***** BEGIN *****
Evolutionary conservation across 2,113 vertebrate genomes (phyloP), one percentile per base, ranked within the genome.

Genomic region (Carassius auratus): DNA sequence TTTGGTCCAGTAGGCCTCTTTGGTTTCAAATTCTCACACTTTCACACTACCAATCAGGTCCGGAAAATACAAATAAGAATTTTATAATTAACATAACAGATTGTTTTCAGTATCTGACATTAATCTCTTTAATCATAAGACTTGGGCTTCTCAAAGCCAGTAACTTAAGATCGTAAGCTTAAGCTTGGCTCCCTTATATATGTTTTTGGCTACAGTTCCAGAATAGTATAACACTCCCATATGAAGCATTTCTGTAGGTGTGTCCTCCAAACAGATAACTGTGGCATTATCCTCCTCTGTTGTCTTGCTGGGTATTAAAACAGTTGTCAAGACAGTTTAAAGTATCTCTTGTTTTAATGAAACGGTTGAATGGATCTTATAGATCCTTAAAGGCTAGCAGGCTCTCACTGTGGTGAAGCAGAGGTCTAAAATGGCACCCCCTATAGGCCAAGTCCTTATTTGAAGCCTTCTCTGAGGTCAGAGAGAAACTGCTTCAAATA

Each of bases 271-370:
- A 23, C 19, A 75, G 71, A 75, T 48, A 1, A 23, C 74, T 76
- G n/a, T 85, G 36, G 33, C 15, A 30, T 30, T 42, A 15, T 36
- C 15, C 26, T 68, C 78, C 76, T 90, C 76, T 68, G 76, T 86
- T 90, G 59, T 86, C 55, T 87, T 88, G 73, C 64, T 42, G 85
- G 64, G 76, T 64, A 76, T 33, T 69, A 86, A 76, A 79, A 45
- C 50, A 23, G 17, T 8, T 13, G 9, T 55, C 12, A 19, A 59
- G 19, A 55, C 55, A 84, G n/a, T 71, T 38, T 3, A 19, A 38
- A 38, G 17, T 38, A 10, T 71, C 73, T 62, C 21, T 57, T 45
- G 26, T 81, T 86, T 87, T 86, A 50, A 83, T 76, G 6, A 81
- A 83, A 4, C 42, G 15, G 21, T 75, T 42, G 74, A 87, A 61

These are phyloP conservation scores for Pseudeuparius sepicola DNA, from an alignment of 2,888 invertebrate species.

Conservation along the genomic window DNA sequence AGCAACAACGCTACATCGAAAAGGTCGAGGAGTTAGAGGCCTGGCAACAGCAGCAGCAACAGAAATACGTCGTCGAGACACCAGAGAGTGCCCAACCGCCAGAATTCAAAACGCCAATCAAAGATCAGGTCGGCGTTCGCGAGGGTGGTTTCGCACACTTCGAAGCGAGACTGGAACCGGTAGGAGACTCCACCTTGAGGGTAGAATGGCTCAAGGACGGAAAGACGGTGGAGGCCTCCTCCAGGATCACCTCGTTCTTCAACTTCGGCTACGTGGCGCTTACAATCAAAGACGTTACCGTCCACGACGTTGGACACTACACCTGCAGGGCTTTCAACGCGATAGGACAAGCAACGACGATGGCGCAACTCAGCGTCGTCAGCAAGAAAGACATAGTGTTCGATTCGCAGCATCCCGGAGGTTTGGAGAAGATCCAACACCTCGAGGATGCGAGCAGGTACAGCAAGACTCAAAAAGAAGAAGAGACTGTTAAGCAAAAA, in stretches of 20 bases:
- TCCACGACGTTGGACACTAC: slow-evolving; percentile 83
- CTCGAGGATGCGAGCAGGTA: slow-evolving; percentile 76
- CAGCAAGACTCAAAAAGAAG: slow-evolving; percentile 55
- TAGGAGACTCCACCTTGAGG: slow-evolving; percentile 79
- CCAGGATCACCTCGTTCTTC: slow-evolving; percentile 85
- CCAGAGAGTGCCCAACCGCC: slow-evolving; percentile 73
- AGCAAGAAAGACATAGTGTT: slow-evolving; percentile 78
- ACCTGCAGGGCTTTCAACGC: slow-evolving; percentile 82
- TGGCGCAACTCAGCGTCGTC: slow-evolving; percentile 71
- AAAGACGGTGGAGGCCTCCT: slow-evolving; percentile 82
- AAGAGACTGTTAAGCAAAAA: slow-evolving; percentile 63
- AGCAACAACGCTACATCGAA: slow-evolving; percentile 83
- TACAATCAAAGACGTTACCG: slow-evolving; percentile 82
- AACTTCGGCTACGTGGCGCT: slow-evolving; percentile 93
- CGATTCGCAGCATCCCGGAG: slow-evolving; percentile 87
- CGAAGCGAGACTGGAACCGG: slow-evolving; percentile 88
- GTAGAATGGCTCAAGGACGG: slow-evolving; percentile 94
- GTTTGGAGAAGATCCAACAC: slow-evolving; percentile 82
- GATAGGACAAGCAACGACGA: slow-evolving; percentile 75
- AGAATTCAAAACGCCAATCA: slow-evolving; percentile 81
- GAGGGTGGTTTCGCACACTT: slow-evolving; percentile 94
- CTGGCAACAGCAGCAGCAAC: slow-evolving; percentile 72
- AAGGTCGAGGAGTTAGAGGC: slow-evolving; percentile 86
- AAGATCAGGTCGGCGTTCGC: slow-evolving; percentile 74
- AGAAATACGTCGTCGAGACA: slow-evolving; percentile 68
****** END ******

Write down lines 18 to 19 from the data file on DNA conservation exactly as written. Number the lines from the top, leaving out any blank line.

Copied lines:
- CAGCAAGACTCAAAAAGAAG: slow-evolving; percentile 55
- TAGGAGACTCCACCTTGAGG: slow-evolving; percentile 79